Last week Monday, 1 October, was “World Architecture Day”. No; I did not do anything special either. I suppose I got distracted and caught up in all the excitement of World Yo-Yo day and the International Tennis Elbow Awareness week. You see, we live in a world where everything is important and Architecture has become one of those many, many important things. But, I wonder, is a world where everything is important not the same as a world where nothing is important? To be honest, I wasn’t even thinking about any of this on the evening of World Architecture Day. I was at home mending the hole in my backyard chicken house that the dogs had caused over the weekend while we were away. I did notice though, that the weaver birds had built the first nest of the spring in the Mulberry tree that overhangs my duckpond. The nest was well constructed, strong, resistant to wind and, I presume, quite dry inside. But, we know that the weaver bird’s nest is not “Architecture”. Animals can build, but only artists can create Architecture. Architecture is much more than just building, it is an art form. Architecture is a statement by a human mind about the mystical nature of beauty.
Two thousand years ago the roman Architect Vitruvius explained that for a building to be described as “Architecture” it must fulfil the requirements of “commodity, firmness and delight”. In other words, it is not good enough for a building simply to stand and to be functional. It must deliver “delight” to the users of the building. It must deliver “delight” in the same way that a great painting, or a great sculpture, or a great piece of music delivers “delight” to its audience. The difference with Architecture of course is that it is a functional, public art form that, in a very real way, touches the lives of the people that use it. But, the great advantage and significance of this art form is also its great weakness. Because, while those artists who paint with oil on canvas are left to do their own thing, Architects, are continually harassed by bureaucrats and salesmen claiming to be experts in “firmness” or “commodity”. The debate and discussion around “delight” and “what is beauty?” is largely abandoned in favour of arguments that can be supported by “measurables”: tangible things that can be quantified and counted. What strength of beam? What level of compaction below the surface bed? What length of escape to the fire exit?
But why, you may ask, am I even bothering you with this discussion? Is this not rather for Architects and Artists to discuss among themselves in coffee shops and libraries? I would say: “No! Absolutely not!”, because architecture, like other art forms, can only exist as art when it conects with the pubic that view it and use it. Great architecture needs great Architects, but only as much as it needs a public to appreciate it and powerful people to commission it.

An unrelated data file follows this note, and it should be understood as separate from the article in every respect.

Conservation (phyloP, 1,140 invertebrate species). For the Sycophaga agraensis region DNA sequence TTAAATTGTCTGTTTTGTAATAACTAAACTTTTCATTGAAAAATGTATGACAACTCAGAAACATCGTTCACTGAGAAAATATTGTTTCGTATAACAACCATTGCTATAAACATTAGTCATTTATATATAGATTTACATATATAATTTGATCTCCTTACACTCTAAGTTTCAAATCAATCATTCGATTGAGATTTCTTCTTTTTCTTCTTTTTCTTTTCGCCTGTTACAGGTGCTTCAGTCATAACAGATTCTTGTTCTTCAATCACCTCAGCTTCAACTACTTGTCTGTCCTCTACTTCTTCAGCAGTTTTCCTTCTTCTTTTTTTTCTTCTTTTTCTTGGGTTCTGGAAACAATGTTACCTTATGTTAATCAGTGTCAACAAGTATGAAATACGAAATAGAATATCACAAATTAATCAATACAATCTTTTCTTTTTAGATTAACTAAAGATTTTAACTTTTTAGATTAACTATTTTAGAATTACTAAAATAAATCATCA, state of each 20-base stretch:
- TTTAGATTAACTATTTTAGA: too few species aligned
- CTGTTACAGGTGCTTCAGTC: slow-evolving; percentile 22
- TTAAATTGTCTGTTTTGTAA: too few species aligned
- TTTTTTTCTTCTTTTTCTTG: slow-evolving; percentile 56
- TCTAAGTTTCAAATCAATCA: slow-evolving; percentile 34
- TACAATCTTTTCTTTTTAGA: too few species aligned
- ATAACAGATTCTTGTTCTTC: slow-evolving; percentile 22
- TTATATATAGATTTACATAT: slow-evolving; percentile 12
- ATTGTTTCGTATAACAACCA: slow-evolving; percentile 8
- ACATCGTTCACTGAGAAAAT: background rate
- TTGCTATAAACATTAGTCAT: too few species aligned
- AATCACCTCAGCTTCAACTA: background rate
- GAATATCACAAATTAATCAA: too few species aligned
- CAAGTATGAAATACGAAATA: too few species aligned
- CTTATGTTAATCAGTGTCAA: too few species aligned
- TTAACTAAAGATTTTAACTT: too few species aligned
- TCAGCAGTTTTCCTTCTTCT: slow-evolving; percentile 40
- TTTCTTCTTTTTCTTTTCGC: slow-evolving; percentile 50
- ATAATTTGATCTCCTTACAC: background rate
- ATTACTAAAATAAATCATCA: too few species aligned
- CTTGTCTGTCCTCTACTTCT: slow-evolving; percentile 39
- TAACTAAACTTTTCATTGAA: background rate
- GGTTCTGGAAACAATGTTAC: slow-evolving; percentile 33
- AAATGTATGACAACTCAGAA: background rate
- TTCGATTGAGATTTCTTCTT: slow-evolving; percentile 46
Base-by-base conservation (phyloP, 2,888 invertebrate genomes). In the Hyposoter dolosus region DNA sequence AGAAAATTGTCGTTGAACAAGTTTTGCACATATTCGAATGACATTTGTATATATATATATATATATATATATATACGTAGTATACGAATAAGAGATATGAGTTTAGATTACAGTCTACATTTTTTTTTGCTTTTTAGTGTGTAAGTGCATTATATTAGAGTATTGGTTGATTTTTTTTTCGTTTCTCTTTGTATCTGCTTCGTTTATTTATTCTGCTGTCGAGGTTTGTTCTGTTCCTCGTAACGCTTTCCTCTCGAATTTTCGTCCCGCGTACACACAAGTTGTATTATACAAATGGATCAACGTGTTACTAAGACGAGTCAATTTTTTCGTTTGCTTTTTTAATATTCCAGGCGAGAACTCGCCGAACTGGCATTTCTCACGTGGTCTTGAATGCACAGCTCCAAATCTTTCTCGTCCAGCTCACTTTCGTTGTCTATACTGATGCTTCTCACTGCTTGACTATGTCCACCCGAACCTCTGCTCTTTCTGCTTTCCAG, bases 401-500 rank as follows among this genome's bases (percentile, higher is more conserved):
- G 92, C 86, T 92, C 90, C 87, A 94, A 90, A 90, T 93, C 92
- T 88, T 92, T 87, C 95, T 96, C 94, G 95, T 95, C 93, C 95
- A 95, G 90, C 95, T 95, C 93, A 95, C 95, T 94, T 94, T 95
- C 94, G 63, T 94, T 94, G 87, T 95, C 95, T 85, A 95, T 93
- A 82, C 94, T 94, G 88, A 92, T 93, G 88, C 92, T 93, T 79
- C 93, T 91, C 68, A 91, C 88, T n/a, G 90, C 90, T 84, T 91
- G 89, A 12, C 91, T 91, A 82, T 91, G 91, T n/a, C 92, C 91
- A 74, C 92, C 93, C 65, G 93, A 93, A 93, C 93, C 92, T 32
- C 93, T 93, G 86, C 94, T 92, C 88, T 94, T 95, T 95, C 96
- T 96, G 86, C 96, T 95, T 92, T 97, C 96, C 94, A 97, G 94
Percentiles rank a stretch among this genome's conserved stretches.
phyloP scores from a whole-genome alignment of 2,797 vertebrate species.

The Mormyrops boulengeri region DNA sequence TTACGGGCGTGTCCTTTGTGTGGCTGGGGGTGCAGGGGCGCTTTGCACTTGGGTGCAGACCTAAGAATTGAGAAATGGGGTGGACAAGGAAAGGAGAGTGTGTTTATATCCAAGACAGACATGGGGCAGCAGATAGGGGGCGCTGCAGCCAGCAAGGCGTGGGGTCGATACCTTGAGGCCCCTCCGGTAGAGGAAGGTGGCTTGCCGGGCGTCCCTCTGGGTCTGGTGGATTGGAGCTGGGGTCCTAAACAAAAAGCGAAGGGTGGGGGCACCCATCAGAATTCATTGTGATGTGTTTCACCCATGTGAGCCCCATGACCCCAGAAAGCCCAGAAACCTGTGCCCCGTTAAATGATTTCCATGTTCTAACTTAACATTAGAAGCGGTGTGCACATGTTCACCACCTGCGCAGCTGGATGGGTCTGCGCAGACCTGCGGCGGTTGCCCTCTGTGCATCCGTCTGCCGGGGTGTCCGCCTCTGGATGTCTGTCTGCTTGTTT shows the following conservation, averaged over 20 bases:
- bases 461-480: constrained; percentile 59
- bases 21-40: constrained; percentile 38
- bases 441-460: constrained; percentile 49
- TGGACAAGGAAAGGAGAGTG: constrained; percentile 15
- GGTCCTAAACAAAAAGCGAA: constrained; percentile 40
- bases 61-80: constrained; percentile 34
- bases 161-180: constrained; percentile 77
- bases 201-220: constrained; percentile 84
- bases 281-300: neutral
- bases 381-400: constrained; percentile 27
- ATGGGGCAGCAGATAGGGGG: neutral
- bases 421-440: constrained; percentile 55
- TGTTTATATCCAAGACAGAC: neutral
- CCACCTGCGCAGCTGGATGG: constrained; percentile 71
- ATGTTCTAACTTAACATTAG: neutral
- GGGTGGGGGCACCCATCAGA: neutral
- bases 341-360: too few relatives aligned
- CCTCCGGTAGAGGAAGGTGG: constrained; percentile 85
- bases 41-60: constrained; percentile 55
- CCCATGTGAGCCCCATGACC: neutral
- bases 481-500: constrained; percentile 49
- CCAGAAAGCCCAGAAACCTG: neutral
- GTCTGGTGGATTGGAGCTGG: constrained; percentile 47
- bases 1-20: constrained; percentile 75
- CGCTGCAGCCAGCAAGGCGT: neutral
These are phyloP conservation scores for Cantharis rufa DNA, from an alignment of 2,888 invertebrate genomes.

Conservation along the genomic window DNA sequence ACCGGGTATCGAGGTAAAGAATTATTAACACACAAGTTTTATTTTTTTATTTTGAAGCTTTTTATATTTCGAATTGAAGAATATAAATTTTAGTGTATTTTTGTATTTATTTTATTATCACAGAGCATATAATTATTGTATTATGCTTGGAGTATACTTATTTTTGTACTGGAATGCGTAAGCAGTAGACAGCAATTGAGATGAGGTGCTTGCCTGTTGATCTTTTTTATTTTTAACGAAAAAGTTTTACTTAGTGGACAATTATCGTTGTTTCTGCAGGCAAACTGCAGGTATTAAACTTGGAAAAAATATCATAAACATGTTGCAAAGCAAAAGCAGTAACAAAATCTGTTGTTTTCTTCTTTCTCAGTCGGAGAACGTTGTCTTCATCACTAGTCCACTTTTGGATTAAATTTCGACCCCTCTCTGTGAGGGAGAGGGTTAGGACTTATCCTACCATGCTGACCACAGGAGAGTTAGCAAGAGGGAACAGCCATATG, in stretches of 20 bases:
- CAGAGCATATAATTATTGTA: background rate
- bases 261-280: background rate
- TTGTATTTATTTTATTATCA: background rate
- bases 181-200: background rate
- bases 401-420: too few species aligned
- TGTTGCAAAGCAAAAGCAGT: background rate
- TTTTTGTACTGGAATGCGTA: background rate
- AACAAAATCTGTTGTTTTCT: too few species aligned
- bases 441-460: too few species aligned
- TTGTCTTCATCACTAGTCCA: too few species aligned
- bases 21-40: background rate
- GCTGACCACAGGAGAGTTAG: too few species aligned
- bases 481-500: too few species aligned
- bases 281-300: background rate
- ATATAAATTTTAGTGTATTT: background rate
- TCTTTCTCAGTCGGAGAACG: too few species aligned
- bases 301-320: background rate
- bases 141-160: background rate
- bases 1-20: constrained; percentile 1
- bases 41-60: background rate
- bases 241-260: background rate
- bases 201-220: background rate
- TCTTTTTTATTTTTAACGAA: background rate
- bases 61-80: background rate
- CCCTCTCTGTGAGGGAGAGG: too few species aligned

Great architecture today, as always, happens only with the commitment and dedication of private sector investors, public sector developers and civic minded wealthy families. Very often individuals in these institutions make extraordinary sacrifices and take big risks in order to promote the idea of great architecture in an environment hostile to “outputs” that that which cannot be readily measured. An entire municipality or department of government can achieve a “clean audit” for ten years in a row without building one great piece of architecture. A property developer listed on the Johannesburg Stock Exchange can deliver excellent results for 20 years without building one great piece of Architecture. Wealthy families can show a much faster return on their money than by investing in great Architecture. Yet still, selfless individuals in these institutions, dedicated to the idea that there is more to this world what can be easily measured, have consistently seen to the implementation of great works of Architecture by great Architects. Because of this fact and in honour of these extraordinary people, every two years (for much of the 112 that the Eastern Cape Institute of Architects has been in existence), we pause to recognise and acknowledge great Architecture of our region. This process of acknowledgment culminates in an awards ceremony next week and a public exhibition of all the works of Architecture that put themselves forward for public scrutiny in the hope of receiving a much coveted “Award of Merit”.
This year the public are invited to view this exhibition of great work. All of this happens in the dignified setting of the Port Elizabeth Opera House on 14, 15 and 16 October in an event called the “Urban Assembly”, which not only has three different exhibitions running simultaneously, but also has debates, speakers and activities running in the ornate and beautiful spaces that comprise africa’s oldest Opera House. This event seeks to elevate the discussion around the building of great Architecture and by extraction the building of great cities. It is for people that believe that we are able to transform the cities of our future and for people that know that, as a country and as a city we already have all the essential ingredients to build a great urban work of art in which we can all live our lives sustainably, efficiently and with the joy and pride that comes from being of a place that resonates with our contemporary culture.
Make a point of being there.
Tim Hewitt-Coleman 9 10 13